A scurrilous expose of religion in the form of a novel
‘Hi Rod, see you should know better than to plonk yourself next to me,’ I said as I turned myself round in my seat to welcome Rod. I’d just finished my soup and was taking a moment to unwind before heading back to my office. I liked to sit in the dining hall and watch the kids interacting. There was a nice feel to it. They had energy.
Rod set his vegetarian soup and roll down in the free space. ‘Somebody has to,’ he said with a wicked glint in his eye.
‘So tell me Rod are you still believing?’ I thought I’d start as I meant to go on. I knew Rod quite enjoyed the banter.
Rod grinned but did not rise to it.
‘Now you’re a Historian,’ I said mischievously. ‘I was wondering if you could see your way to explaining the importance of Emperor Constantine?’ I’d been reading a bit about the Emperor Constantine the Great and the establishment of the early Christian church. I was eager to hear what Rod had to say on the matter. He always seemed to know the inside story.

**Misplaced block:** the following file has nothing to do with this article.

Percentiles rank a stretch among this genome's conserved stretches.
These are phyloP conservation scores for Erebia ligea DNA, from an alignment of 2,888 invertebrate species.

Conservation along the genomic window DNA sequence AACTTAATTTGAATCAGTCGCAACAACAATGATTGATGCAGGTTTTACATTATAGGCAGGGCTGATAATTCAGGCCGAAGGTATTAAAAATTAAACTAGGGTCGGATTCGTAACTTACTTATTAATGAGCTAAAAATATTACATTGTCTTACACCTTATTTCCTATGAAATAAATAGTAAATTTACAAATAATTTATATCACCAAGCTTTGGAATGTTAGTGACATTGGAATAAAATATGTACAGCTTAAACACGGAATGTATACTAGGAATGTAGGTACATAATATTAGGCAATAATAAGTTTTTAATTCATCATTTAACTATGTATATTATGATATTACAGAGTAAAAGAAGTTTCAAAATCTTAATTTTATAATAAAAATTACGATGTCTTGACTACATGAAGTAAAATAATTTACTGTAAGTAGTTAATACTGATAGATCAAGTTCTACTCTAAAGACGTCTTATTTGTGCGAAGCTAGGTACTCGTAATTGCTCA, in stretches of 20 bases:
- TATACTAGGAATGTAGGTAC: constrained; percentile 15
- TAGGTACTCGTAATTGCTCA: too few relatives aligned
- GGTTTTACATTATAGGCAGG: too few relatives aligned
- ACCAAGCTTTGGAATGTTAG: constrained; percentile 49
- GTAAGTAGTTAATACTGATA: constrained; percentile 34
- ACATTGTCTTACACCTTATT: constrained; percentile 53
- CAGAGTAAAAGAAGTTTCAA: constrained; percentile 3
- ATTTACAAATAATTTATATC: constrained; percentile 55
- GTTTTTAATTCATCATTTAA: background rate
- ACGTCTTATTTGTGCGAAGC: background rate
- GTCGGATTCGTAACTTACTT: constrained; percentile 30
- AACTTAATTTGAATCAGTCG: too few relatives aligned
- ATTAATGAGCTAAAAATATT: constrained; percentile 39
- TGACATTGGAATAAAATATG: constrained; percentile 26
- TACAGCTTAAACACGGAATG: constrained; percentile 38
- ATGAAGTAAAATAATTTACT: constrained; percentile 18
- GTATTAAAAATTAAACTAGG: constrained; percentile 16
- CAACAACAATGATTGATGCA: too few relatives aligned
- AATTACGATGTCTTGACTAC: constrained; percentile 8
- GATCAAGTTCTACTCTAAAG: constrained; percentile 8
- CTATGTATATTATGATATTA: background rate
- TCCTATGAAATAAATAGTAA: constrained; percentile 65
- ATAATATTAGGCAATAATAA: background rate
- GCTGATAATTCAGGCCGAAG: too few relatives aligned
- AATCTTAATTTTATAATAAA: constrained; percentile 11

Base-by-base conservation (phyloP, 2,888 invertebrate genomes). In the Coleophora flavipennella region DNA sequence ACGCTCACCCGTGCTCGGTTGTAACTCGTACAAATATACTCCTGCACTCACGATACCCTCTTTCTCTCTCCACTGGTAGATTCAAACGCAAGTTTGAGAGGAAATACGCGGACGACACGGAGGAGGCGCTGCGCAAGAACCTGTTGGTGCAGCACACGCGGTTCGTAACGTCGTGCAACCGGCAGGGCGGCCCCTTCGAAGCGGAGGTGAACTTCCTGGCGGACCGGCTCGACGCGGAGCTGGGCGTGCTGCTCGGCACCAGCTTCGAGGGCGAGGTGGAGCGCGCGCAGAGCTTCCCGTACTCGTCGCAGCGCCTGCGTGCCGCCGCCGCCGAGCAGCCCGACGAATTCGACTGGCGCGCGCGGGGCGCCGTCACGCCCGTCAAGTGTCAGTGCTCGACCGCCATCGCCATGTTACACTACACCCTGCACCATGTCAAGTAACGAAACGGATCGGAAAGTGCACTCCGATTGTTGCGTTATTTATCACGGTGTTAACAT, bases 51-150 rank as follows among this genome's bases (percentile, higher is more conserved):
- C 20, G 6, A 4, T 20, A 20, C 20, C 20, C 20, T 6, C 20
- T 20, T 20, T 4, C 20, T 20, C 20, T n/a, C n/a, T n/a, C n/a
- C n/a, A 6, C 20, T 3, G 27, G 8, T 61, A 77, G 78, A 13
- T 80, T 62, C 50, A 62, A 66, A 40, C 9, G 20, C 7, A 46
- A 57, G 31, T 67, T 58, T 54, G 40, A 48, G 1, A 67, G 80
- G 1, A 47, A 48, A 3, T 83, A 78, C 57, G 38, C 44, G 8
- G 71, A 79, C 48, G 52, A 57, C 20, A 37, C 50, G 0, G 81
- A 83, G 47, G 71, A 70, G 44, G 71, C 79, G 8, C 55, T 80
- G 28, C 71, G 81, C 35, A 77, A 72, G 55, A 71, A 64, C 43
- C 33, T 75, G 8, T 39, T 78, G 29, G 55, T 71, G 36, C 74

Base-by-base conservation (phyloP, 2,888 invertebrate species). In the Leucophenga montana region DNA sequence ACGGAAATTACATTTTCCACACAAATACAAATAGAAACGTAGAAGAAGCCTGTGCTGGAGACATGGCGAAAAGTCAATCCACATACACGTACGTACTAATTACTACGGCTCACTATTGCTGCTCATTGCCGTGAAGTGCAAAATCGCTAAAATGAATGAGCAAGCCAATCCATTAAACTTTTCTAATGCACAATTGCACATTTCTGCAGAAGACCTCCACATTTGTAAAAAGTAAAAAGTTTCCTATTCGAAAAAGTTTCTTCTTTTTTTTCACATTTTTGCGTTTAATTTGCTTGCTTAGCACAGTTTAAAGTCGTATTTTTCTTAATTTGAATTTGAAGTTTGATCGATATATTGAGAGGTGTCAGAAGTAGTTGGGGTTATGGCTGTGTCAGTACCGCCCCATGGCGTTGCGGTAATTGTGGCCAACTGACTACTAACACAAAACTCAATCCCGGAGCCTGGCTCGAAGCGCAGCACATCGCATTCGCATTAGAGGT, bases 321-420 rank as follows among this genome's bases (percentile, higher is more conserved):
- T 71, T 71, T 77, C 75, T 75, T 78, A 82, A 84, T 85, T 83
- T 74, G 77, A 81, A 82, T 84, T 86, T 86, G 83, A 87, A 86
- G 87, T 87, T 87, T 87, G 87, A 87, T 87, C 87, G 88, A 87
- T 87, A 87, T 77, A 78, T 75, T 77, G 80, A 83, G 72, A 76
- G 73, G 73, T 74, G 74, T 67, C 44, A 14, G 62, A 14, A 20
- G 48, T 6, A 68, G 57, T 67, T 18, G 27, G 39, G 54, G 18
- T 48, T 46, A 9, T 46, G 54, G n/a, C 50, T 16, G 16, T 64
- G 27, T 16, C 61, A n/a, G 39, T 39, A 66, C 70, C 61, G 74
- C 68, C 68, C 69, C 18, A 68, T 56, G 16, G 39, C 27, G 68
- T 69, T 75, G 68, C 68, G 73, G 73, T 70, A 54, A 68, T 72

‘Aaah Flavius the Great!’ Rod declared, picked up his spoon. ‘A major force in unifying the Roman Empire and hence the whole of the civilised world.’
‘Civilised seems to be taking it a bit far,’ I protested. ‘It certainly looked to me as if some of their practices were a trifle barbaric. Civilised is a term I’d shrink from applying to modern times, let alone back then.’
‘Not compared with what was going on around them,’ Rod asserted.
‘So what’s his connection with Christianity?’ I asked innocently, already having a handle on it.